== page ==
Gnod’s last album was full of righteous indignation, sparked by the toxic fumes of Brexit and Trump, it was a searing manifesto of rebellion that called for bucking the system, underpinned with the kind of noise hurricane that rightly accompanies such sentiments. Their follow-up remains, at least tonally, in line with the pounding rock typhoon they unleased on that album, dipping toes slightly into the caustic post-punk and harsh noise masks they’ve donned before but welling up the same level of intensity that spiked the blood pressure last time ‘round. On Chapel Perilous though, they ditch a great deal of the straight-forward, sonic turpentine execution that marked Just Say No… ‘s beating heart.
This time the band aren’t operating as the first line dissenters, they’re leaning into the chaos that’s become the daily bread. Their intensity and anger is shot through a disorienting prism, bouncing the blindingly heavy hues across an endless web of mirrors via gummy dub touches, clattering repetitious beats and acid bath guitars. There’s still a gnashed tooth, clenched fisted attack but on Chapel Perilous Gnod act as a conduit for the fears that are arising around us seemingly by the moment. The band is plugged straight to the alarmingly quick descent into dystopian ideals that have come one after another these days and they’re just as adrift, still angry but now swinging wildly rather than acting as a battering ram set to topple the gates.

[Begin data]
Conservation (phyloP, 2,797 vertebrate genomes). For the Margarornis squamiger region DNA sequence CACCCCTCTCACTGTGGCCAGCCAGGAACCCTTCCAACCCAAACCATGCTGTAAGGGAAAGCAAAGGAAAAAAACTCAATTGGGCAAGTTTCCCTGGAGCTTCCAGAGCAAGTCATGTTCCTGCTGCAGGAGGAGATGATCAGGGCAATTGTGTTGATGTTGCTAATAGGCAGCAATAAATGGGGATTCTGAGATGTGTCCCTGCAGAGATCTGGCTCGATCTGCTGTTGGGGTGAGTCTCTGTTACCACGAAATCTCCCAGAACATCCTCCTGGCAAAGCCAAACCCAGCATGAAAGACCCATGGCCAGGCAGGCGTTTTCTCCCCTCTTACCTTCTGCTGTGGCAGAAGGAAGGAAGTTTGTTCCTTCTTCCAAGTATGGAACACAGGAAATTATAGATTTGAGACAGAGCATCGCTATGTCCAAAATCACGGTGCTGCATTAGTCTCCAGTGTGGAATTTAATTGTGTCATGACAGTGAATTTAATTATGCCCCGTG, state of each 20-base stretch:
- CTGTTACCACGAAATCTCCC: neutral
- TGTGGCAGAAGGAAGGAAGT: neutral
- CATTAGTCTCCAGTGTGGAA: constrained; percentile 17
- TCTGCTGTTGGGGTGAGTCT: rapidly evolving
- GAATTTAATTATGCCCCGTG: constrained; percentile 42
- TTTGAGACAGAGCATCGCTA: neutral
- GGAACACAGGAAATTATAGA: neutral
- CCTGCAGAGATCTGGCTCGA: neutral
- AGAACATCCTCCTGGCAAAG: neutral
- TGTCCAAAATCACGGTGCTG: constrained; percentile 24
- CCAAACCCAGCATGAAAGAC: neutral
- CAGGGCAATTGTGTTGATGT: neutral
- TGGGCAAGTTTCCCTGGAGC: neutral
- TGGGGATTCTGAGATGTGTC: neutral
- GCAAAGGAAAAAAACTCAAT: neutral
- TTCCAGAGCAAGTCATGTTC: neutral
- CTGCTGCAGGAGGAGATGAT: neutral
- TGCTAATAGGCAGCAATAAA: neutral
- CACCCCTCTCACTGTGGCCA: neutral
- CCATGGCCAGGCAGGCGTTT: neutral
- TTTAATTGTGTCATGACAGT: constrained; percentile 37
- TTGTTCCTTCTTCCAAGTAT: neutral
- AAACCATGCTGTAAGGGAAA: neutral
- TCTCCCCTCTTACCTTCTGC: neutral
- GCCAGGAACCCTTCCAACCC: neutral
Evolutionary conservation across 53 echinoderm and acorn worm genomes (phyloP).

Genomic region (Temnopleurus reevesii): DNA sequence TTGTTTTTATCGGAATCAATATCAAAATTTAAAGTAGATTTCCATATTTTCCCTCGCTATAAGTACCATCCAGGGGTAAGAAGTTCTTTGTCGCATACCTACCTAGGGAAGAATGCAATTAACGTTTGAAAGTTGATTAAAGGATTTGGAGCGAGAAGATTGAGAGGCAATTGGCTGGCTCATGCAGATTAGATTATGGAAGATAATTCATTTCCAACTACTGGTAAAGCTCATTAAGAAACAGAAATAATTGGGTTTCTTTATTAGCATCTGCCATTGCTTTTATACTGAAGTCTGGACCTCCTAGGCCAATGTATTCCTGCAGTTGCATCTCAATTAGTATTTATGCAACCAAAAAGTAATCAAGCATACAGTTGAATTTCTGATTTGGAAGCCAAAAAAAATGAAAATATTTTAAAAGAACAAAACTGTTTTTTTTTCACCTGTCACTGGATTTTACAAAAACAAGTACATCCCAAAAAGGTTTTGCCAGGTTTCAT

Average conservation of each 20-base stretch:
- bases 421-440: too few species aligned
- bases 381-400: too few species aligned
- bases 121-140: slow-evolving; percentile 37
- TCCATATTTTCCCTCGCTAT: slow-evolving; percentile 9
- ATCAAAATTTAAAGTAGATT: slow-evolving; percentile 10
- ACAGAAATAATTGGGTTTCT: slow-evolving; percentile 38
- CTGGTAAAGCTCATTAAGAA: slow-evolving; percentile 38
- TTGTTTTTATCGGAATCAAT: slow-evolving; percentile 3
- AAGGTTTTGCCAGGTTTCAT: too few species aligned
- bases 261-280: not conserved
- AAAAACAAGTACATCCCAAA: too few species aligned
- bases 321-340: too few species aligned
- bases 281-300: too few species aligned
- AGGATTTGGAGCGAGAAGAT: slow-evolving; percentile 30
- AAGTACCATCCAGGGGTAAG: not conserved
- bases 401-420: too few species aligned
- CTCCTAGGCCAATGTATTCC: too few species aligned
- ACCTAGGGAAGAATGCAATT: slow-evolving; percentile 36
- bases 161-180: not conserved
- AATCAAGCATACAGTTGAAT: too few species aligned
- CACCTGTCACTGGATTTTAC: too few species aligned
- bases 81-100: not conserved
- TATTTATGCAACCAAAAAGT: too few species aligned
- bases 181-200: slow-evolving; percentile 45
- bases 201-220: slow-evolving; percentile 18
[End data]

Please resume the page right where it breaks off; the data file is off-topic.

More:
This can be felt most prominently in the gale force opener “Donovan’s Daughters,” a fifteen-minute ripper that builds to cathartic screams of “I don’t know where this is going.” The track shines an x-ray on every panic attack moment had while scrolling through the day, building to boil until the tension can’t hold. Dread’s been a good friend to Gnod over the years but they’ve rarely wielded it as well as they have here. Sandwiched between that opener and the similarly riled “Uncle Frank Says Turn It Down,” the band trades in itchy instrumentals that claw at the base of the skull and the respirator drones of “A Body”. If Just Say No… was a call to arms, this album is a distress call bouncing off the beacons with little hope that anyone’s going to answer.
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